Health data acquisition methods: From totally invasive, through minimally invasive, to completely discreet approaches?

Journal of Health & Medical Informatics

ISSN: 2157-7420

Open Access

Health data acquisition methods: From totally invasive, through minimally invasive, to completely discreet approaches?

Health Informatics & Technology Conference

October 20-22, 2014 Double Tree by Hilton Baltimore - BWI Airport, USA

Giovanni Saggio

Accepted Abstracts: J Health Med Informat

Abstract :

At the beginning of the modern medicine, the most part of the effective adopted measuring systems were merely based upon hardly invasive methods. We can mention the biopsy, the venipuncture for blood sampling, the percussion or deep palpation of abdominal or pelvic cavity, the digital rectal examination, the surgery procedures, and so on. Invasiveness of these methods results in discomforts, pains and, sometimes, scars and bad side effects. Over time, different methodologies have been adopted, capable to maintain or even increase the effectiveness but reducing, or even avoiding, the invasiveness. We can report the medical imaging technology, the bioimpedance analysis, the ecography, the urine tests, and so on. Currently, health data acquisition methods seem to be oriented to achieve completely discrete approaches, with absence of pain, no discomfort and no kind of even the most insignificant bad side effect, but still maintaining high effectiveness. The most interesting update methods are surprisingly based on the odor and the voice of the patients. Electronic olfactory systems have been adopted for in vivo measurements of skin and breath odors, demonstrating to discriminate diseases and pathologies, among which cancer, schizophrenia and melanoma. Acoustic analyses of sustained and running voices have been initially applied to laryngeal disease categorization, but a recent study performed demonstrated their effectiveness in the screening of some diseases and pathologies. Can these new painless, simple, low-cost and quick procedures represent future in healthcare knowledge management and decision support?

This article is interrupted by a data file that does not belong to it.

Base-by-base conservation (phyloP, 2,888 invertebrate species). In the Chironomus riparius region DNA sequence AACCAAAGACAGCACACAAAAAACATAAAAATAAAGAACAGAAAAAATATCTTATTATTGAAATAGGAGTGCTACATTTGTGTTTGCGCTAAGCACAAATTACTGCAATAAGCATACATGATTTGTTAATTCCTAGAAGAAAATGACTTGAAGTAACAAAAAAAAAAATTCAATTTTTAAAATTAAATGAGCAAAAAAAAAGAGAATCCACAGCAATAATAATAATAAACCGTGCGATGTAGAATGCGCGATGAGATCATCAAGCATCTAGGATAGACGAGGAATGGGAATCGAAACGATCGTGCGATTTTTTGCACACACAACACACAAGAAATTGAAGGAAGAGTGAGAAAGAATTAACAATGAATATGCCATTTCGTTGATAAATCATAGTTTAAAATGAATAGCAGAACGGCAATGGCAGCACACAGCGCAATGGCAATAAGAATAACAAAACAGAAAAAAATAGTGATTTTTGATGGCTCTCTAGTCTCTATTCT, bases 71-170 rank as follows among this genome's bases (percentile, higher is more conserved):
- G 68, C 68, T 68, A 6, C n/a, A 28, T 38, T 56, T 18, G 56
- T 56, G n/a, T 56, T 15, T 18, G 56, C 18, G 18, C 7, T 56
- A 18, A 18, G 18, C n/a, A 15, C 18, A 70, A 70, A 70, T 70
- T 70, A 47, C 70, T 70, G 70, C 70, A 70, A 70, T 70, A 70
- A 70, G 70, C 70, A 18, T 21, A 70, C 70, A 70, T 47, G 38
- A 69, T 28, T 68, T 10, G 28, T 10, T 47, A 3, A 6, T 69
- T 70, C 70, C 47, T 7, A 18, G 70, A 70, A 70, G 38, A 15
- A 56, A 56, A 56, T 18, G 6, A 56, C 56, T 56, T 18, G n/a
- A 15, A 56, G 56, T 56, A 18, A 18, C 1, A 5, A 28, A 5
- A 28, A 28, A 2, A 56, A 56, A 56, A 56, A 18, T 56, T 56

Biography :

Giovanni Saggio completed his PhD from University of Rome ?Tor Vergata? (Italy), and Postdoctoral studies from the Cavendish Laboratory, University of Cambridge (England), and from the Rutherford Appleton Laboratory, Oxford (England). His current research interests are related to the fields of biosensors, sensor?s characterization, human kinematics? measurements and brain computer interface. He has published more than 100 papers on international journals and four books about electronics (in Italian and in English). He is member of Italian Space BioMedical Society and promoter and coordinator of the HITEG group (Health Involved Technical Engineering Group).

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